And Then There was Light, Arrival of Omni-Channel Commerce

US has a pretty well-established retail industry. The retail industry has generated sales revenue of US$4.5 trillion from about 3.8 million retail establishments in 2013. Offline sales and online sales contribute to 94% and 6% of the total sales respectively. This 94% explains why Technology Sector is trying to disrupt physical retail now after building the Tech Jungle around Ecommerce.

Probably I should not be comparing these two in this post. This article is about how the above two and other developments in Social Media, Analytics, Cloud and Mobility can work in cohesion to solve the challenges. Until early 2000’s, the retail industry in the U.S. was primarily a brick and mortar system. The primary purpose of stores was to distribute products. Stores were in many cases the only means of distributing products to a specified market. And the only way to buy and consume products. Currently the brick and mortar sales are $4.25 trillion which grew at a CAGR of 2% over the last 5 years. The industry has undoubtedly witnessed slump in sales in the last five years with most of the growth taken away by commerce (14% CAGR in last 5 yrs). The new players like Amazon successfully made an impact and brick and mortar retailers also starting tapping Ecommerce to compete. In the last 8-9 years ecommerce has played an increasingly important role in the U.S. retail industry.

The primary driver for the ecommerce industry has been the change in consumer adoption and behavior. Today’s, consumers are increasingly embracing digital technologies and mobile devices at all stages of their buying journey. To overcome the drop in sales and to compete with the ecommerce industry; traditional retailers started launching their own online stores - the so called Multi-channel sales strategy. In this process, many retailers took a crack at online sales, by setting up online operations as standalone businesses with separate technology. The channels available to businesses were created through Internet and mobile. This drastically changed the retail landscape. For example, email, text messages, e-commerce services and technology have created new opportunities for business. These multiple channels have helped in creating a reliable distribution channel that concentrate on different demographic populations. Multichannel contributes to the rapid growth of revenue, branding, loyalty and positive word of mouth. But it was a reactionary approach. Some the building had cracks.

On the flip side server crashes, lack of inventory, data leakage and software updates played the role of a spoiler. Additionally, while shopping through those systems customers witnessed price anomaly between online portal and offline formats. There were also issues of stock out and payment failures. But retailers/merchants in US continue to face the issue of increased customer expectations across multiple channels of engagement in the face of increasingly fragmented customer systems, touchpoints and journeys. There is a need for seamless cohesive systems and Omni Channel seems to be the answer. The light at the end of the tech jungle. The poor experiences of the customer lead to decrease in sales and jeopardize the traditional retail’s brand image. The fear of failure still lingers in the minds of many retailers.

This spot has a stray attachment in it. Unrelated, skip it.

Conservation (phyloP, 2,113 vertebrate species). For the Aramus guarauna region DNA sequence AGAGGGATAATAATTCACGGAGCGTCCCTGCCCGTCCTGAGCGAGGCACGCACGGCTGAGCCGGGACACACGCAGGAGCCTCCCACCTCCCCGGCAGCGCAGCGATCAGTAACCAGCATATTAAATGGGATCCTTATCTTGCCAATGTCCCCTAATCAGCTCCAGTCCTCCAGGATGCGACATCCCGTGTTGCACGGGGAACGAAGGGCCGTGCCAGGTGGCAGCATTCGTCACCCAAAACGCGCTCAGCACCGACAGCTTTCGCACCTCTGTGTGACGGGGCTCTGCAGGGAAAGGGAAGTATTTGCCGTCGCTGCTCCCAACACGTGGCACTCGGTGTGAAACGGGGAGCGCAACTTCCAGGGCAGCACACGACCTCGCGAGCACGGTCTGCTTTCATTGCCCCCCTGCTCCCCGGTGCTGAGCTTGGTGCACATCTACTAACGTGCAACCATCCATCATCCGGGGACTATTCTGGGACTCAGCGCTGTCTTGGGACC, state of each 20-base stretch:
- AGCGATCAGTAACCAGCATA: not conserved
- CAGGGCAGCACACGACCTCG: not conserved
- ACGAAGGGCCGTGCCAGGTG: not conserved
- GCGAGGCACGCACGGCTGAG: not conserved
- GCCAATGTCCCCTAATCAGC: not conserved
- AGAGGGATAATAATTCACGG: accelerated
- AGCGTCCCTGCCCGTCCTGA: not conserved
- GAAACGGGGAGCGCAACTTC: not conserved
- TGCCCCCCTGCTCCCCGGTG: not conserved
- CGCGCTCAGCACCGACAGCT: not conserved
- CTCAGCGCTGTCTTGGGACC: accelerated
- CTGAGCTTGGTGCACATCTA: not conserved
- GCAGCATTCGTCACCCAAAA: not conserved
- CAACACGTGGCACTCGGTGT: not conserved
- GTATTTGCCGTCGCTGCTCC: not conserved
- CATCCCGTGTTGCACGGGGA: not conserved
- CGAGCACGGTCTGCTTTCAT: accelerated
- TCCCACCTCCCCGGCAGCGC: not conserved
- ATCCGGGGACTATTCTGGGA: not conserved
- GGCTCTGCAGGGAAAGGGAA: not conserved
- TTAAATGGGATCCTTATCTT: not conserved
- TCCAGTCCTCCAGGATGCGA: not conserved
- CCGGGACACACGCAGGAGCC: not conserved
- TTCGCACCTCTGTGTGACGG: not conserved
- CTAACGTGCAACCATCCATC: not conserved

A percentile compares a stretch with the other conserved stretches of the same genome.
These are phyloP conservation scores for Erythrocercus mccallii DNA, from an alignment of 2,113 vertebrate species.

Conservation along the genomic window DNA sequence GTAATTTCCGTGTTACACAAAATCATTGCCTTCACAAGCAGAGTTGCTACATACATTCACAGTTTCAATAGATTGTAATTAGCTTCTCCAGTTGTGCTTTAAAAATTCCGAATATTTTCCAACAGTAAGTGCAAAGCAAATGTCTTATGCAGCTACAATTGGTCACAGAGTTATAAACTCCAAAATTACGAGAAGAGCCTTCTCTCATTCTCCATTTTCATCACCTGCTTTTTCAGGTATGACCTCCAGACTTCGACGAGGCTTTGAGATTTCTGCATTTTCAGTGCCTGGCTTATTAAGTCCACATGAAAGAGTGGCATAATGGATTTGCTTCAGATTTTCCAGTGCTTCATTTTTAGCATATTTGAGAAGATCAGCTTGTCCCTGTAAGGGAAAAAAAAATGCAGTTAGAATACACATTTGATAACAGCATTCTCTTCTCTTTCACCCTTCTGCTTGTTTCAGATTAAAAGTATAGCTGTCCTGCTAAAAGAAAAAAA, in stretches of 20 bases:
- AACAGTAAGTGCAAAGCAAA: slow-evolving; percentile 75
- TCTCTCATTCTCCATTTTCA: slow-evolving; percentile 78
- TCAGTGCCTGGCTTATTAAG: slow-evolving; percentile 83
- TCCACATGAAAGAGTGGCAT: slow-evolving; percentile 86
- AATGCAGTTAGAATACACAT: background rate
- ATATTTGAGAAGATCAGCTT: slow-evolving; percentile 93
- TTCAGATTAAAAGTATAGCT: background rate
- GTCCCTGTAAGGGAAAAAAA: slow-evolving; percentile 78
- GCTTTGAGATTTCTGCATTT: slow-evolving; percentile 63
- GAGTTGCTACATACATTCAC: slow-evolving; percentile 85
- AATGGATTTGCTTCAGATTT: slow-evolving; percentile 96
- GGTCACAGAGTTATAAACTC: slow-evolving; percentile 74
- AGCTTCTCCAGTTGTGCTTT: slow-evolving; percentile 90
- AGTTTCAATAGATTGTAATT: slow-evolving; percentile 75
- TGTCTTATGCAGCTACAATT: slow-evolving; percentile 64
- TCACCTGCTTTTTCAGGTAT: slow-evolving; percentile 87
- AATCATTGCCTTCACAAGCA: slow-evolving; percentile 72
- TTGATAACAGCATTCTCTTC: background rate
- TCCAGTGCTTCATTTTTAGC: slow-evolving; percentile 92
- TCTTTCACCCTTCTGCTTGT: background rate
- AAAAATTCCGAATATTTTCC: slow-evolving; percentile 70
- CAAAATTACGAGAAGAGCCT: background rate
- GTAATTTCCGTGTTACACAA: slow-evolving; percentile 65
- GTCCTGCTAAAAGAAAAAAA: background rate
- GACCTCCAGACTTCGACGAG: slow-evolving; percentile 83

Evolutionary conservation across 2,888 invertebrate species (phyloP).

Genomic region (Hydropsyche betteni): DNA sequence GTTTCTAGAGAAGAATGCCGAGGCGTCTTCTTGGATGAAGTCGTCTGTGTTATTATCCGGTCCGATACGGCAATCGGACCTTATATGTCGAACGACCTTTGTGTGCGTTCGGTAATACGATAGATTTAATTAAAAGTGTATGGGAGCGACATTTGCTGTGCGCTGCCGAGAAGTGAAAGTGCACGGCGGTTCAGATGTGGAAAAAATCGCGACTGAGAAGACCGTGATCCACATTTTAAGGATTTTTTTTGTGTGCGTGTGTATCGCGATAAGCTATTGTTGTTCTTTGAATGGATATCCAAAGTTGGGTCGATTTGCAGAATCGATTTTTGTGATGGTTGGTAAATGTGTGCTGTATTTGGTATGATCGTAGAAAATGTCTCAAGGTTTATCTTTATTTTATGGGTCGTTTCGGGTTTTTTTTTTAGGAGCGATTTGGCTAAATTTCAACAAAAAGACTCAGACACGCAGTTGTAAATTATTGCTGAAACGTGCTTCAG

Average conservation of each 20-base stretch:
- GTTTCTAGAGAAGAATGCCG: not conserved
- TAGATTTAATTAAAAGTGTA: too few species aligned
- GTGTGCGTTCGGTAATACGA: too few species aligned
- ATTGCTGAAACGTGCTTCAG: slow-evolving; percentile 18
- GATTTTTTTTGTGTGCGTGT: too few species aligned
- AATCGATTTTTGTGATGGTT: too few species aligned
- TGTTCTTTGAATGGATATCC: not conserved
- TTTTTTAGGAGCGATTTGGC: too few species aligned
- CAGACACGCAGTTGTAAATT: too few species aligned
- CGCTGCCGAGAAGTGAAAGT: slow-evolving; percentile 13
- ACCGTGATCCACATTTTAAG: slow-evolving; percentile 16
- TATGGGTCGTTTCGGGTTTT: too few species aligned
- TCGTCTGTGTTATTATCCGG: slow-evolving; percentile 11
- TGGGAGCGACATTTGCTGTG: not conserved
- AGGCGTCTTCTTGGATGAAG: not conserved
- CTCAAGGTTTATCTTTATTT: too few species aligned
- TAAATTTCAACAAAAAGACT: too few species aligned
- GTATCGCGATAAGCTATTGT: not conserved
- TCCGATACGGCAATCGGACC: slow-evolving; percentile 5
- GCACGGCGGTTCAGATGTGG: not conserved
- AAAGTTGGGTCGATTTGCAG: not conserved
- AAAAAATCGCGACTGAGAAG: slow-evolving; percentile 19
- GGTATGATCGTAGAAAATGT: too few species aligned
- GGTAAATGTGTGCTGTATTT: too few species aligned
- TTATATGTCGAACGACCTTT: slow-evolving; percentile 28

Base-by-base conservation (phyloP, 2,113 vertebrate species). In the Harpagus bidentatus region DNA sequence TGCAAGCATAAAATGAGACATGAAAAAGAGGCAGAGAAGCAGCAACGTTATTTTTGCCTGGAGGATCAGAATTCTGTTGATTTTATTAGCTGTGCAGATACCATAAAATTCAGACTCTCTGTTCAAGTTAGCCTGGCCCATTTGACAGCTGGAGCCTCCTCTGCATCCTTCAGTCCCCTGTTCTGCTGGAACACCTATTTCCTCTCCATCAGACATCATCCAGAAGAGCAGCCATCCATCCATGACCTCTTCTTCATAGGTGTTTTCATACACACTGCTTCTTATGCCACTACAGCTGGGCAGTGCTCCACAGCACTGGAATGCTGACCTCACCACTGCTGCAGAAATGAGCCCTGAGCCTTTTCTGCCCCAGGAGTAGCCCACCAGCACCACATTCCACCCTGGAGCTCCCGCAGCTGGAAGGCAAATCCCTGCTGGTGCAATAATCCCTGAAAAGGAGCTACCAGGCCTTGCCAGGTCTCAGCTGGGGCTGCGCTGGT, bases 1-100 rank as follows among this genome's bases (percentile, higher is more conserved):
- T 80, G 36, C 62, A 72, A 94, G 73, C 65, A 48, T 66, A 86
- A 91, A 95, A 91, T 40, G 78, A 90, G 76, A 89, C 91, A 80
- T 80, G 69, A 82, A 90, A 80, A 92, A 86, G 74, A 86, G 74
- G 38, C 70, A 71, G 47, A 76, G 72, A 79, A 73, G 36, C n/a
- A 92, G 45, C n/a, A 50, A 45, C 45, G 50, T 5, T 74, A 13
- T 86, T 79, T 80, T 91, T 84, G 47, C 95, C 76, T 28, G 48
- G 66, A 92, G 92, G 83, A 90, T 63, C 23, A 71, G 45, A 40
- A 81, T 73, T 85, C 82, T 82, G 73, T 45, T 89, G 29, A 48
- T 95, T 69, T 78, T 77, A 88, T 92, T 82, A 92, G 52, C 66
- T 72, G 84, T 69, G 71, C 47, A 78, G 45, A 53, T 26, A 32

The present objective of retailers is to remove the drawbacks in multi channel (broken experience, difference in prices, etc.) and build a robust sales channel that is all pervasive. As a result, retailers are moving towards what is called Omni-Channel retailing'. In its most basic terms, Omni-channel retailing means connected customers can shop for and purchase the same items across different channels. It can be in a retail store, through computer, through smartphones at any place and time. Omni channel will be an integration of technology and retail where the customer experience will be same while shopping through online or offline system.

Source: thisisnumero

However, Omni Channel retailing is not easily achievable. Systems will become more complex with the expansion of technology, as a result of which retailers will have problem in managing. Moreover retailers today don’t have the workforce/skills to analyze the enormous amount of data generated through traditional POS, mobile POS, self-serving kiosks, and online shopping to name a few. Additionally, a common Omni Channel enabling system would be needed to overcome problems of supply chain, inventory management , contact center, etc. As a result, large numbers of technology companies have popped up to help retailers in building Omni-channel sales. In some cases, we have also seen retailers planning to acquire technology startups to overcome the challenges associated in building an Omni-channel.

Nordstrom is a very good example of a retailer who has achieved major milestone when it comes to Omni-channel retailing. Nordstrom is a leading specialty retailer offering clothes, shoes, and accessories for men, women and children. It has presence in 44 countries. Nordstrom has created a seamless experience for Nordstrom customers. Customers are able to buy in store, buy online - ship to home, buy online - pick up in stores and return through any channel. The retailer achieved this success through a drop ship process. Customers have started loving the experience and in this process, the company has increased its profitability. Ofcourse it needs to bring several other processes into the Omni Channel concept but this is a promising start.